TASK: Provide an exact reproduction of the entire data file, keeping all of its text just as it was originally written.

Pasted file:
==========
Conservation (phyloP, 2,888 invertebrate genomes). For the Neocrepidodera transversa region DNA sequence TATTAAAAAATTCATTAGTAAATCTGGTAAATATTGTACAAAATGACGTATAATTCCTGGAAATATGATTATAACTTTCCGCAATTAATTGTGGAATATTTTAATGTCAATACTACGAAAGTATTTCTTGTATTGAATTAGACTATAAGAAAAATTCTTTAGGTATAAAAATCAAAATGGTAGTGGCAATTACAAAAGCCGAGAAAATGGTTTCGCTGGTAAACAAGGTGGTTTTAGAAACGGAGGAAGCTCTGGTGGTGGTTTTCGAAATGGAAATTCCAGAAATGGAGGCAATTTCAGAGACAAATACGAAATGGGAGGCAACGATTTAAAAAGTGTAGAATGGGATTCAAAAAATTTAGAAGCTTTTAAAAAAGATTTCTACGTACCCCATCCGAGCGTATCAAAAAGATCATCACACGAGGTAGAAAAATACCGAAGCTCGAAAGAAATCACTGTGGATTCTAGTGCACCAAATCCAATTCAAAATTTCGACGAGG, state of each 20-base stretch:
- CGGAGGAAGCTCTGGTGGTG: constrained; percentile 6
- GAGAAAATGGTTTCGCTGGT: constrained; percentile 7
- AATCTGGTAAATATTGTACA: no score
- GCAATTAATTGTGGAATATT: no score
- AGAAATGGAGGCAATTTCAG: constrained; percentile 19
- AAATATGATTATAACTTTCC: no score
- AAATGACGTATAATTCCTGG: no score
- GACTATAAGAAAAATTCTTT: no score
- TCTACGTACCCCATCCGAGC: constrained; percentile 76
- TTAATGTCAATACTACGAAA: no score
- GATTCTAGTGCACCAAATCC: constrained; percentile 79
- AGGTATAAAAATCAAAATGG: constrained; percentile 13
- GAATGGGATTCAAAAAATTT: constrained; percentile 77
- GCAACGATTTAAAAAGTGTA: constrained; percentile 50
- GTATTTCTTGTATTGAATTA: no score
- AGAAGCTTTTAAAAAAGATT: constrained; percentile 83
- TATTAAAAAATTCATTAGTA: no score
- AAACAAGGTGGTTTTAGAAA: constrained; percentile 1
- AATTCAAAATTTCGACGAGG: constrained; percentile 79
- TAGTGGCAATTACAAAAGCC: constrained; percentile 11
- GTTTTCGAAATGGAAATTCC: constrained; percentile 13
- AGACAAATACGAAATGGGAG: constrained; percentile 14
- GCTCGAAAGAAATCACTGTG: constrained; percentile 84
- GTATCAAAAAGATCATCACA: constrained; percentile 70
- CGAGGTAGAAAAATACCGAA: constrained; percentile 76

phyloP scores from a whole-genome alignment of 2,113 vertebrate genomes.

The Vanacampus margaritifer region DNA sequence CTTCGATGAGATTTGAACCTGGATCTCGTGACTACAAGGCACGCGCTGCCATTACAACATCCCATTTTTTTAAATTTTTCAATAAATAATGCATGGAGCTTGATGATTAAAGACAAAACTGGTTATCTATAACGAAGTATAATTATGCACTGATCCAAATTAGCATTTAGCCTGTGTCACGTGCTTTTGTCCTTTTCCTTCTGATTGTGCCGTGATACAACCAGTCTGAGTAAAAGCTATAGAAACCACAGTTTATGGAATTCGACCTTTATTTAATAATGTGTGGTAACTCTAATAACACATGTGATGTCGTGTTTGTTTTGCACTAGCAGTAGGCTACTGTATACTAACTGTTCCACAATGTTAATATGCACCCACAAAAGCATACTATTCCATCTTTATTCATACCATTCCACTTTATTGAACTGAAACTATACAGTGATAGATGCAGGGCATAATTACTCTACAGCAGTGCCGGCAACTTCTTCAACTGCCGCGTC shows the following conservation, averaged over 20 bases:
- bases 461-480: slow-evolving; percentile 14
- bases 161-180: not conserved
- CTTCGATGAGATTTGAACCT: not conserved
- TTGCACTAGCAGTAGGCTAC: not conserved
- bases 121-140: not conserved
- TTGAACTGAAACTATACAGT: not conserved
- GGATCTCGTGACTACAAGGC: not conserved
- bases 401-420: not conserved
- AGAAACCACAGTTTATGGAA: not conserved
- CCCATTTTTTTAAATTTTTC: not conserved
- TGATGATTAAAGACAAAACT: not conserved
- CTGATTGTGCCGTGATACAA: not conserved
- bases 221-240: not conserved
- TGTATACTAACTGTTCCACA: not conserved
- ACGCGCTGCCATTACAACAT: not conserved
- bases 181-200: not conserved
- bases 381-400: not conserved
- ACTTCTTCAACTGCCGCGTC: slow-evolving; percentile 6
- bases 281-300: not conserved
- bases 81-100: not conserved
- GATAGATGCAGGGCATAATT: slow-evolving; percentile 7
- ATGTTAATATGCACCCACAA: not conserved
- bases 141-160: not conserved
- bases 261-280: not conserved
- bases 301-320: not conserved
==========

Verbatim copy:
Conservation (phyloP, 2,888 invertebrate genomes). For the Neocrepidodera transversa region DNA sequence TATTAAAAAATTCATTAGTAAATCTGGTAAATATTGTACAAAATGACGTATAATTCCTGGAAATATGATTATAACTTTCCGCAATTAATTGTGGAATATTTTAATGTCAATACTACGAAAGTATTTCTTGTATTGAATTAGACTATAAGAAAAATTCTTTAGGTATAAAAATCAAAATGGTAGTGGCAATTACAAAAGCCGAGAAAATGGTTTCGCTGGTAAACAAGGTGGTTTTAGAAACGGAGGAAGCTCTGGTGGTGGTTTTCGAAATGGAAATTCCAGAAATGGAGGCAATTTCAGAGACAAATACGAAATGGGAGGCAACGATTTAAAAAGTGTAGAATGGGATTCAAAAAATTTAGAAGCTTTTAAAAAAGATTTCTACGTACCCCATCCGAGCGTATCAAAAAGATCATCACACGAGGTAGAAAAATACCGAAGCTCGAAAGAAATCACTGTGGATTCTAGTGCACCAAATCCAATTCAAAATTTCGACGAGG, state of each 20-base stretch:
- CGGAGGAAGCTCTGGTGGTG: constrained; percentile 6
- GAGAAAATGGTTTCGCTGGT: constrained; percentile 7
- AATCTGGTAAATATTGTACA: no score
- GCAATTAATTGTGGAATATT: no score
- AGAAATGGAGGCAATTTCAG: constrained; percentile 19
- AAATATGATTATAACTTTCC: no score
- AAATGACGTATAATTCCTGG: no score
- GACTATAAGAAAAATTCTTT: no score
- TCTACGTACCCCATCCGAGC: constrained; percentile 76
- TTAATGTCAATACTACGAAA: no score
- GATTCTAGTGCACCAAATCC: constrained; percentile 79
- AGGTATAAAAATCAAAATGG: constrained; percentile 13
- GAATGGGATTCAAAAAATTT: constrained; percentile 77
- GCAACGATTTAAAAAGTGTA: constrained; percentile 50
- GTATTTCTTGTATTGAATTA: no score
- AGAAGCTTTTAAAAAAGATT: constrained; percentile 83
- TATTAAAAAATTCATTAGTA: no score
- AAACAAGGTGGTTTTAGAAA: constrained; percentile 1
- AATTCAAAATTTCGACGAGG: constrained; percentile 79
- TAGTGGCAATTACAAAAGCC: constrained; percentile 11
- GTTTTCGAAATGGAAATTCC: constrained; percentile 13
- AGACAAATACGAAATGGGAG: constrained; percentile 14
- GCTCGAAAGAAATCACTGTG: constrained; percentile 84
- GTATCAAAAAGATCATCACA: constrained; percentile 70
- CGAGGTAGAAAAATACCGAA: constrained; percentile 76

phyloP scores from a whole-genome alignment of 2,113 vertebrate genomes.

The Vanacampus margaritifer region DNA sequence CTTCGATGAGATTTGAACCTGGATCTCGTGACTACAAGGCACGCGCTGCCATTACAACATCCCATTTTTTTAAATTTTTCAATAAATAATGCATGGAGCTTGATGATTAAAGACAAAACTGGTTATCTATAACGAAGTATAATTATGCACTGATCCAAATTAGCATTTAGCCTGTGTCACGTGCTTTTGTCCTTTTCCTTCTGATTGTGCCGTGATACAACCAGTCTGAGTAAAAGCTATAGAAACCACAGTTTATGGAATTCGACCTTTATTTAATAATGTGTGGTAACTCTAATAACACATGTGATGTCGTGTTTGTTTTGCACTAGCAGTAGGCTACTGTATACTAACTGTTCCACAATGTTAATATGCACCCACAAAAGCATACTATTCCATCTTTATTCATACCATTCCACTTTATTGAACTGAAACTATACAGTGATAGATGCAGGGCATAATTACTCTACAGCAGTGCCGGCAACTTCTTCAACTGCCGCGTC shows the following conservation, averaged over 20 bases:
- bases 461-480: slow-evolving; percentile 14
- bases 161-180: not conserved
- CTTCGATGAGATTTGAACCT: not conserved
- TTGCACTAGCAGTAGGCTAC: not conserved
- bases 121-140: not conserved
- TTGAACTGAAACTATACAGT: not conserved
- GGATCTCGTGACTACAAGGC: not conserved
- bases 401-420: not conserved
- AGAAACCACAGTTTATGGAA: not conserved
- CCCATTTTTTTAAATTTTTC: not conserved
- TGATGATTAAAGACAAAACT: not conserved
- CTGATTGTGCCGTGATACAA: not conserved
- bases 221-240: not conserved
- TGTATACTAACTGTTCCACA: not conserved
- ACGCGCTGCCATTACAACAT: not conserved
- bases 181-200: not conserved
- bases 381-400: not conserved
- ACTTCTTCAACTGCCGCGTC: slow-evolving; percentile 6
- bases 281-300: not conserved
- bases 81-100: not conserved
- GATAGATGCAGGGCATAATT: slow-evolving; percentile 7
- ATGTTAATATGCACCCACAA: not conserved
- bases 141-160: not conserved
- bases 261-280: not conserved
- bases 301-320: not conserved